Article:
Battle for Beer

The bros are fine; the beer not so much

Of all the battles the East Hampton Town Trustees could be joining, the one in which a majority appears to be fighting for the right of bros to drink at Amagansett’s Indian Wells Beach is one on which they should have taken a pass.

If you are uncertain what bros means, the term comes from the millennial vernacular and describes young men who can put good times and camaraderie above common sense and courtesy. This is not to disparage the bros; in fact, we were them at one time too. The problem is that in summers past there have been too many at that particular beach and their alcohol-lubricated presence has made many longtime beachgoers feel unwelcome. The bros are fine; the beer not so much.

Over at Town Hall, there is a sense that a trial daytime alcohol ban put into place last August at Indian Wells should be revived for the coming summer. From what we hear, some trustees oppose the idea and may object. This feels misguided.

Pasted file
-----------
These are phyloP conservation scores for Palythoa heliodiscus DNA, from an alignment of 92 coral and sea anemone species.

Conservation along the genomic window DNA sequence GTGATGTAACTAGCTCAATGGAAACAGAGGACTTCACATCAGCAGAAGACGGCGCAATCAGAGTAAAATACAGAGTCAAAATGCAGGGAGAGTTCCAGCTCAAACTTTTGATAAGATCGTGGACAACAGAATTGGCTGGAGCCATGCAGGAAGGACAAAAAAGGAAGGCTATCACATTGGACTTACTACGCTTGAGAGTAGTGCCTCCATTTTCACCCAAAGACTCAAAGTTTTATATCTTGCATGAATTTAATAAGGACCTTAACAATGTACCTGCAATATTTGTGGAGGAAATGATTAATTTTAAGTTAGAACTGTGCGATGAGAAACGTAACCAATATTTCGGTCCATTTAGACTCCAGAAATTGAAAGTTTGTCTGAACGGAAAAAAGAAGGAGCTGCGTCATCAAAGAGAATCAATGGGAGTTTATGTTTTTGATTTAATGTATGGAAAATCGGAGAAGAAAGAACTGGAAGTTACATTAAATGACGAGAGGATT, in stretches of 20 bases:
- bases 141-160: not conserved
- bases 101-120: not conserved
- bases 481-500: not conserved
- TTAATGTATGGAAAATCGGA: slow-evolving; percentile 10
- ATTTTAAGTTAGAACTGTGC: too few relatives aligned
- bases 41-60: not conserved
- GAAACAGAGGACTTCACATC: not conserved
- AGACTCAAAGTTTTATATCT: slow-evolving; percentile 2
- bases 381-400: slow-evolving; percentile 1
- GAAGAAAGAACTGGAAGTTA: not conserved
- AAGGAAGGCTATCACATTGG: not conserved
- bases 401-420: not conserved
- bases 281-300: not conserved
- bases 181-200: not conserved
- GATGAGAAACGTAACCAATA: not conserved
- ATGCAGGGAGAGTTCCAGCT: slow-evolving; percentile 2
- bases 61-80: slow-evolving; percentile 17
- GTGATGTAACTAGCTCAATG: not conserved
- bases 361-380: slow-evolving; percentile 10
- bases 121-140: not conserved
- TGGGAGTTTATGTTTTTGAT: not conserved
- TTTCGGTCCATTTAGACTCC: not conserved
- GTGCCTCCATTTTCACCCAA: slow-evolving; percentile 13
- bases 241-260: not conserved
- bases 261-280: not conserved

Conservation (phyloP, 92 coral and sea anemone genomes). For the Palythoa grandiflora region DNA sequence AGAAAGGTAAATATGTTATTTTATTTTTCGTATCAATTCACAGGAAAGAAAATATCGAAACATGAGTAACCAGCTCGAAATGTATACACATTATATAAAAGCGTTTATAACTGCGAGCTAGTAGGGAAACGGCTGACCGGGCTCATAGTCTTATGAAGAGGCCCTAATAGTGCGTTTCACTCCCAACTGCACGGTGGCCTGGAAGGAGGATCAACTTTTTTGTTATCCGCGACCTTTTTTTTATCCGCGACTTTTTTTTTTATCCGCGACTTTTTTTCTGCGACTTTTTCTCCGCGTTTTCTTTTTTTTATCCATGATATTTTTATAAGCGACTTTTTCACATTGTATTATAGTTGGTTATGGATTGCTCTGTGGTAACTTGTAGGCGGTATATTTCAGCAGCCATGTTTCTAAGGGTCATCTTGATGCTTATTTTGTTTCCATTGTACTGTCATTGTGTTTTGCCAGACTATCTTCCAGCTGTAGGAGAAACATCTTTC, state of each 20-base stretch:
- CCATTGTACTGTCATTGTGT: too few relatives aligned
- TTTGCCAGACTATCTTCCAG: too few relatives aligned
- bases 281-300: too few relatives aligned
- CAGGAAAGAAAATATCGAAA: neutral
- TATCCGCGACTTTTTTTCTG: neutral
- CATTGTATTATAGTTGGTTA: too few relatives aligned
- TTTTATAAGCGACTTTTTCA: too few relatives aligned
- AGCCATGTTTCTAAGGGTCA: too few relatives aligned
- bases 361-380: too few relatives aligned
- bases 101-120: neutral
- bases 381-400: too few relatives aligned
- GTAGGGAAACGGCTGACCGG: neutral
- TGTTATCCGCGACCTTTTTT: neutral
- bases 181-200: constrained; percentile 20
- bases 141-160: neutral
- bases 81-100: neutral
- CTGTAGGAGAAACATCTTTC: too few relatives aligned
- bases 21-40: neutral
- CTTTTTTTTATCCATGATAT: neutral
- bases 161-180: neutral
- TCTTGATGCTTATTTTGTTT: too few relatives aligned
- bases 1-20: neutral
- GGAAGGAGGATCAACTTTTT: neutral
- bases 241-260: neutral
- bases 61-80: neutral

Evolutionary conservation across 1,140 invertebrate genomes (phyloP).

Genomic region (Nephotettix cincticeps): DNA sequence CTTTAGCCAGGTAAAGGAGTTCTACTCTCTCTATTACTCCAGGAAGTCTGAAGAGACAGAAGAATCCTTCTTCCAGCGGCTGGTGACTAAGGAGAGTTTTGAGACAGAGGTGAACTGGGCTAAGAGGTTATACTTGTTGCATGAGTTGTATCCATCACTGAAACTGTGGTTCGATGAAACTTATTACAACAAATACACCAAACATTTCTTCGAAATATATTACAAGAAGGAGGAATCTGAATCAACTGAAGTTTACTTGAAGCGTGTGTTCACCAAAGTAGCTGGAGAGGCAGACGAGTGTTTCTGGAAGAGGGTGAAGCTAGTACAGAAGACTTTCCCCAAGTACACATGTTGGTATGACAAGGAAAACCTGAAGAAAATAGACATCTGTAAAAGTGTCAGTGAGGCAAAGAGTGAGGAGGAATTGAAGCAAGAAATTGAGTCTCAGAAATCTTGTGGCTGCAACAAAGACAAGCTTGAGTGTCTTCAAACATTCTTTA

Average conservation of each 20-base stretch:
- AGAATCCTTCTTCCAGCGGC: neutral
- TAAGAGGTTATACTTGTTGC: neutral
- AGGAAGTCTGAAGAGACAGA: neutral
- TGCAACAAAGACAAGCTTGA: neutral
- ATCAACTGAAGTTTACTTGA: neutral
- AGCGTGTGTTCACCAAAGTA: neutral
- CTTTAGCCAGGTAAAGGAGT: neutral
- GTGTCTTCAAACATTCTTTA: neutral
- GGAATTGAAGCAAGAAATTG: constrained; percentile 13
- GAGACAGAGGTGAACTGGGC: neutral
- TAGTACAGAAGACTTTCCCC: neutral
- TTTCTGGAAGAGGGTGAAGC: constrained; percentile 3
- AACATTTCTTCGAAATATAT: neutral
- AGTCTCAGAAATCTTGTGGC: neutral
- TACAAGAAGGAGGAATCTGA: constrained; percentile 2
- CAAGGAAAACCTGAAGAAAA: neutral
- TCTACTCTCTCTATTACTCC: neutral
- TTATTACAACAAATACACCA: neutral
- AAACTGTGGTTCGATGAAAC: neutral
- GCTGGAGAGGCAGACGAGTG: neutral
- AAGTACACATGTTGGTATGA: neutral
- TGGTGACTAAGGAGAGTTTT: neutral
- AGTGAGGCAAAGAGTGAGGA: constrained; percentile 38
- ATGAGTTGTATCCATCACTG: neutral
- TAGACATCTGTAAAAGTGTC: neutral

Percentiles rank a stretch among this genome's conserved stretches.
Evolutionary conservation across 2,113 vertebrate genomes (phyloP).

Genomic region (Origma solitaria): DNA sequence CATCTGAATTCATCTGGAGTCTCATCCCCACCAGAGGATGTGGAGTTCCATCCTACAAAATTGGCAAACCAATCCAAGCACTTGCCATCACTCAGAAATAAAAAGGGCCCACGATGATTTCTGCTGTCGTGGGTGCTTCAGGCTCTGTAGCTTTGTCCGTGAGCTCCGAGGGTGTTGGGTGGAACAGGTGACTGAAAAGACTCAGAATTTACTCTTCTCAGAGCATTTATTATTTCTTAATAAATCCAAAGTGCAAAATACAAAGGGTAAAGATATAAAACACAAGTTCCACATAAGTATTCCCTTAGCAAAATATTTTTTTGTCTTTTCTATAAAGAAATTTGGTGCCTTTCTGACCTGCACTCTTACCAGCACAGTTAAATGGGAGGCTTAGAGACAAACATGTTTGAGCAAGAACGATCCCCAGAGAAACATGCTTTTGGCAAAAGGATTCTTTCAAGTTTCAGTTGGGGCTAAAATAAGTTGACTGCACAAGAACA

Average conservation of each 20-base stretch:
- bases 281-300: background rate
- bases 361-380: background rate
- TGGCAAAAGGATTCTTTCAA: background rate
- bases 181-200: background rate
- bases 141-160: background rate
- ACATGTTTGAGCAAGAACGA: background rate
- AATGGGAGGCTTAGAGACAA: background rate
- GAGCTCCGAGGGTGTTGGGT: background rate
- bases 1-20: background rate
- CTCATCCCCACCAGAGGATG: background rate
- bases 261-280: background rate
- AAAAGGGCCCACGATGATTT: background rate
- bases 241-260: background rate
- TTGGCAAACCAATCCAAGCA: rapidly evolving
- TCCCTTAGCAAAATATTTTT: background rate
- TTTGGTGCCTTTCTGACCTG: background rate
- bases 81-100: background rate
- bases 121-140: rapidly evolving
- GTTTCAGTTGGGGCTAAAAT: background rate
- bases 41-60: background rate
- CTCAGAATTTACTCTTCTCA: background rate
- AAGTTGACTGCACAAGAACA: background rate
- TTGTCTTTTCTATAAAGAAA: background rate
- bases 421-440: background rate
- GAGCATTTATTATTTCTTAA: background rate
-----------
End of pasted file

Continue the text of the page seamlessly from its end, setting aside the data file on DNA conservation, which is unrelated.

The trustees need to remember that this is not Daytona Beach at spring break. East Hampton is a second home to many of the voters who put the trustees in office, and their wish for a family-friendly, safe, and inviting beach must take precedence over what may be an anachronistic idea about liberty and the freedom to enjoy a beer wherever and whenever one wants. Maybe the trustees never actually saw Indian Wells in full swing, before the trial alcohol ban. We did on several occasions, and let us tell you, it was crazy and not all that nice to be around.

Frankly, it may be time for the town board to look at prohibiting alcohol on the Montauk beaches as well. Early morning there last summer often revealed unacceptable heaps of empty beer cans and other debris. And, as the trustees have said, clamp down at Indian Wells and the party will just move elsewhere.

Town officials, whether on Pantigo Road or in the trustees’ headquarters in the Lamb Building in Amagansett, must again ask in whose interest they should govern. Promoting daytime bacchanals on our glorious beaches is not of broad public benefit.